Handwritten records from colonist N. Laughton, field biologist, detailed the first days experienced after the event. Handwriting analysts suggest the calm strokes of her pen serve as testament to many previous outings into unexplored territory, making careful observations while under stress. Archivists believed her records will be most useful in studying the event classified “Cassia 10A-β.”

We didn’t so much have a “landing” as we did an “unexpected crash,” but everything has worked out so far. I can’t believe how much wildlife is here on Cassia! I studied the initial surveys and can almost recite the technical papers from memory, but to actually step foot on the planet and see how similar and how different the life is from the biology found at home—I can hardly express it in words.

We landed in a verdant valley between impassible mountains, a remote ecological system that should provide a perfect in situ research lab. Some of the observed animals are direct analogues for those back home—snakes, boars, rats, and the like—while at least one species seems wholly unique and previously unstudied. A small herd of what could be antelope or deer watched us gather our salvaged belongings, but they had large, ulcerous boils all over their skin, splotches of fluorescent green against their tawny fur. It’s too early to tell whether these are just diseased members of a larger group or indicative of the entire genealogical tree, but I look forward to finding out! For the time being I’ll be referring to animals by their terrestrial analogues, except in the case of these “plague deer.” I don’t imagine I’ll be stumbling across a genetics lab any time soon so proper sequencing will have to be put on hold in favor of physical descriptions and classification.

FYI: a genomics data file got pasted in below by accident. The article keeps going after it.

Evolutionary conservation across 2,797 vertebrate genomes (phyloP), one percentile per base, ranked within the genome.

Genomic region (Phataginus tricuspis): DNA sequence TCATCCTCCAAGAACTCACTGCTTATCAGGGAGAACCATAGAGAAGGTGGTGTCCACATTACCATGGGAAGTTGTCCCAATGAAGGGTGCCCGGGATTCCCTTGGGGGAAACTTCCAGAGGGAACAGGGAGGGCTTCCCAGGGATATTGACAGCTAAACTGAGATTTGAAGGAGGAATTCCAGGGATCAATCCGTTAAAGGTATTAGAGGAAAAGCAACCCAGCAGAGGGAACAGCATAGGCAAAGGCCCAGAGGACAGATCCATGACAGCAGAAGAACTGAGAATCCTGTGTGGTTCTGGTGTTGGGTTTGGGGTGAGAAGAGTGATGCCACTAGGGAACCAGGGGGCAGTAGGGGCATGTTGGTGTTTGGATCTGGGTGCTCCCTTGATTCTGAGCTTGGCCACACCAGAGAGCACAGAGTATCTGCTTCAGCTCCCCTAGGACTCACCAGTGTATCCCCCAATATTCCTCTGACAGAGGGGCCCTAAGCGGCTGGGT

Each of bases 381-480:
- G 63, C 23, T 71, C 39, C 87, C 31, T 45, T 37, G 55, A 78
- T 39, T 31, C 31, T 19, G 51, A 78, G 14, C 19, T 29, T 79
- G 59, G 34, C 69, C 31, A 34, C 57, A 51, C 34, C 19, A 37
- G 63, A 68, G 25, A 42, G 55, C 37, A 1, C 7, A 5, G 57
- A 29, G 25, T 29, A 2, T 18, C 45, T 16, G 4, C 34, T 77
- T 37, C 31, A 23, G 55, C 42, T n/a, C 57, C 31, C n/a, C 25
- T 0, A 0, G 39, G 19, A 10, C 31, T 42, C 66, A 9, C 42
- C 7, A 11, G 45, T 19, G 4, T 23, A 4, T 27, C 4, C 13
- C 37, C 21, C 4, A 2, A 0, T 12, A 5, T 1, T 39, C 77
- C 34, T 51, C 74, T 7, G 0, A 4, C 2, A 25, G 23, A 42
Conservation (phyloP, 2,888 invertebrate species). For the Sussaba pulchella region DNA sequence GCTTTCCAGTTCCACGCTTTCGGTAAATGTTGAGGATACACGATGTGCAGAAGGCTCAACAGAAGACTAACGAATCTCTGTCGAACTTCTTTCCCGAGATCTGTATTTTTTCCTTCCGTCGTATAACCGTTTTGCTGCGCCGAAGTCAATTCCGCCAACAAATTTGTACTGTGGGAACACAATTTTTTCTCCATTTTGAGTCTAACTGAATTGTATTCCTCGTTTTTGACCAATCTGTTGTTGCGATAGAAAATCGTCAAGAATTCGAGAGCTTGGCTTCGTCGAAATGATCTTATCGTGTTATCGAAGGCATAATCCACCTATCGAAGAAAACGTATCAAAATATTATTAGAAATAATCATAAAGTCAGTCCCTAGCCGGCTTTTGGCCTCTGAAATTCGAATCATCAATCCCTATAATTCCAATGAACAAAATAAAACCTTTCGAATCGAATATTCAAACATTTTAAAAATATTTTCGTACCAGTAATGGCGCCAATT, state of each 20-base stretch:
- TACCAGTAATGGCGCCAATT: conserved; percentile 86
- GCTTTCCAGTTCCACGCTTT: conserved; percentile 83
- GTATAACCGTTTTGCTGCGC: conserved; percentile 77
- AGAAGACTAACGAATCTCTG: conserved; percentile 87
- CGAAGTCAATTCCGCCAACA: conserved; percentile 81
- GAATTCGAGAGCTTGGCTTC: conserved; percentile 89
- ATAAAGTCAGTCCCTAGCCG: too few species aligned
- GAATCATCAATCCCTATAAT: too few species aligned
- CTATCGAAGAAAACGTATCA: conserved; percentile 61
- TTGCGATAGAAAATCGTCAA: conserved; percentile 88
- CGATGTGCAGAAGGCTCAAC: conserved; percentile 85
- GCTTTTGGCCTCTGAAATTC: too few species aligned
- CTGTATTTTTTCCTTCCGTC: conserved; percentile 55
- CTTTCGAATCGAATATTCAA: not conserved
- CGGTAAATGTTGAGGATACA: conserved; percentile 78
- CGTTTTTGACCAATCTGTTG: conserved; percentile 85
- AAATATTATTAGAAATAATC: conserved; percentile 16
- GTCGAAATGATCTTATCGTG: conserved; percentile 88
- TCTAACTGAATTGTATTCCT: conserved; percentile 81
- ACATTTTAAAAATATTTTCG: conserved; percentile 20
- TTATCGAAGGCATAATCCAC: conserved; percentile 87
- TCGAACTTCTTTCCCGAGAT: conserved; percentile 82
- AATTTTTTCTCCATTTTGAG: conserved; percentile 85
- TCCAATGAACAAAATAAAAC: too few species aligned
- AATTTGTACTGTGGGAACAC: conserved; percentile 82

It took some time to get all of our equipment inside the little shelter that Brandon found and Adriann finished, mostly because the crash-landing gave most of us terrible vertigo and hypo-sickness, but Penny says everyone should be feeling better by the time we wake up tomorrow. She’s quiet and surprisingly the most unperturbed by our most unusual circumstances. Brandon may be driven, a natural alpha, and Adriann may feel the need to be busy working towards something, but Penny seems introspective and methodical, a distanced reservation, taking everything in. And I saw her looking at some of the local flora, which means she’s probably okay in my book.

Trees, bushes, and brambles of all sorts filled the valley, with many flowering plants filling the air with their scents. The ground varies from rough-worn stone to muddy swamp, and it seems that there is life everywhere. Even inside our tiny shelter small pockets of mushrooms—again, as close an analogue as I can make to familiar species—grew in the cracks and crevices within the mountain cave.

Being so far off-plan is pretty scary, but I am so thankful that we landed in an ecosystem with such abundant life; I don’t think we would be able to fare half as well if we ended up in more extreme climates. Also the first survival ration I opened had a dark chocolate dessert bar in it, which helped my mood a whole lot.

I don’t look forward to sleeping on the ground in this dank cave, but Brandon says he’ll try to rig up some makeshift cots tomorrow when there’s more light. Myself, I’m going to make a survey of the area and see what else there is to find!

I curled up with my tabby Tasha, who seems to have weathered the rough landing better than any of the rest of us, and started documenting my first days in this strange, wonderful, new place.


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